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Aussie startup’s huge bet in Netflix era

Lucy Dean
Pictured: Netflix logo, scene from Paranormal Activity 2. Images: Getty, Paramount Pictures
Horror films like Paranormal Activity 2 can be made cheaply, and could be appealing to streaming giants like Netflix. Images: Getty, Paramount Pictures

It’s an undeniably interesting question: when Netflix, Disney+, AppleTV+ and Amazon achieve market saturation, what’s the next stage of the streaming wars?

For Aussie startup Reel House Productions, the answer is cost-cutting. Once the land has been grabbed, the streaming giants will turn their focus to creating great content, but without the massive price tags attached to flagship shows like The Crown and Marco Polo.

The team, which has 150 years movie experience between them, believes that by using an equity crowdfunded model through Birchal and efficient film-making practices, it can cut the production costs by 80 per cent, and claim a portion of the billion dollar streaming pie.

According to research firm Ampere Analysis, revenue from the video streaming market will surpass theatrical revenue in 2019. And according to PricewaterhouseCoopers, the video streaming market will jump to US$30.6 billion by 2022.

Modelling itself off US production companies like Blumhouse Productions which makes blockbuster horror films on a tiny budget, the production team expects revenue returns from its slate of films to be in the vicinity of 230 per cent for action, 250 per cent for horror, 230 per cent for crime thriller and 200 per cent for documentary.

Image: Reel House Productions
Image: Reel House Productions

“We think once the market reaches saturation, over the course of the next decade it will become a cost control story [for the streamers],” Reel House Productions partner Jay Grant told Yahoo Finance.

“And what we provide to companies is an elegant solution in terms of being an independent company that's not exclusive to any one of these platforms, that's providing an independent vault of very affordable content that is genre driven.”

Reel House will produce and sell a slate of six to eight movies on a rolling 12-month cycle, and will cut costs by using the same filming locations (and attached rebates) and crew. The company plans to keep budgets at an average $2 million.

“Guys that have been making independent shows, movies and selling them for the better part of 30 years understand how to control budgets, understand now how much money can be put onto the screen and where the leakage occurs in production budgets,” Grant said.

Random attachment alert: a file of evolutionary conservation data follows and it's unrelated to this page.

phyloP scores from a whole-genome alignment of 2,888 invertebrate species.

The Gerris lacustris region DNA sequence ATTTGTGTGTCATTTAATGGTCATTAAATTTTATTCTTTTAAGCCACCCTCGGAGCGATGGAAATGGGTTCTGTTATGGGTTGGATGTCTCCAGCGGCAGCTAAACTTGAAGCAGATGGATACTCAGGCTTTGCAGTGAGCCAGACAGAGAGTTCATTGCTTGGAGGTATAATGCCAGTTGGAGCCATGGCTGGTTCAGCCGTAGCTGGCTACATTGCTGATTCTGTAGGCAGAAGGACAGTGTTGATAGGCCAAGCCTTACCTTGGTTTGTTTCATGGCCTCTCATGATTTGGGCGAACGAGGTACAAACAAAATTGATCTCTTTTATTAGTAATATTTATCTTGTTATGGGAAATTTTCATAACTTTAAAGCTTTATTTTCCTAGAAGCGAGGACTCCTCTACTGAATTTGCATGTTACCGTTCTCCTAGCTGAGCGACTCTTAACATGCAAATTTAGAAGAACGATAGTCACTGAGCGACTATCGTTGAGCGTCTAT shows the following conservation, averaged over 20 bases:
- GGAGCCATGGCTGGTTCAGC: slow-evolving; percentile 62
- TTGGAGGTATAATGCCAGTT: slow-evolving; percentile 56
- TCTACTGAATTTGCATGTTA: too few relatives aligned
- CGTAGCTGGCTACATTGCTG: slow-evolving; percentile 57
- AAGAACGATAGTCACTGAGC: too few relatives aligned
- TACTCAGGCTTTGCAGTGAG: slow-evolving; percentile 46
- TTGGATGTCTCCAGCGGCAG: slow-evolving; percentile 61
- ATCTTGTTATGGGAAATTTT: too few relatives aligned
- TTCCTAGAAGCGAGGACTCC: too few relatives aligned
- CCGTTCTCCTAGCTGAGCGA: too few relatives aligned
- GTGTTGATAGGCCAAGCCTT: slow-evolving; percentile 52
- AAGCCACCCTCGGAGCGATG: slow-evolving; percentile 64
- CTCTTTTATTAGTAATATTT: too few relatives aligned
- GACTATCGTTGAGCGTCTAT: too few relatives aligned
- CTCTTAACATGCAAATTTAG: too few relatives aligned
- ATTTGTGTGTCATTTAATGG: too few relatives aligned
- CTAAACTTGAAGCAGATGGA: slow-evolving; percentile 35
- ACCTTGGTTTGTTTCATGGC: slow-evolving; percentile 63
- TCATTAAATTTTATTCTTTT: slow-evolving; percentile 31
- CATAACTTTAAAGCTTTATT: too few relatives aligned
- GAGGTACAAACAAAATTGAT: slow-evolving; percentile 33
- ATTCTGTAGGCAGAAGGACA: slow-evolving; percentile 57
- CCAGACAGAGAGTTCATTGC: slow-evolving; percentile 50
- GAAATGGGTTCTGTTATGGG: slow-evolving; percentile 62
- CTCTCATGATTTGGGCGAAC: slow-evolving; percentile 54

“A lot of the discussions we had were around what a production calendar looks like through the year. When you're making six films in a 12 month period, there's a lot of opportunities for the continuous flow of production.

“It takes out a lot of those stop-start costs that you have. You can shoot films back to back. You can shoot one of your horror films off the back of one of your action films, in the same city, in the same rebates, using the same crew. And you might end up doing a 60-day shoot knocking at two films rather than spreading it out over months.”

Reel House Productions is aiming to kick off production in June next year, but Grant believes that the most exciting element is how - if successful - this production model can shift the relationship between filmmakers, shareholders and viewers.

“We're really testing this proposition that ... your audience will also be your shareholders. The reason we've gone to crowdfunding initially is to really raise the word.

“We want to build shareholders, yes, but those shareholders become automatic audience members and they provide us with the feedback loop into our work. And that really makes a nice golden circle for us as a production company to understand where our audience is at and what they're after.”

Pictured: James McAvoy stars in horror film Split. Image: Universal Pictures
James McAvoy stars in Split. Image: Universal Pictures

And ultimately, this model could be something others could adopt, and reduce the reliance on government filmmaking, especially in Australia.

“I really think that we can prove our model here that others can adopt and we hope will follow in behind us.”

“That's the big picture for us, and if we're successful in doing that then we'll be very happy to have opened that door that others can come in behind us.

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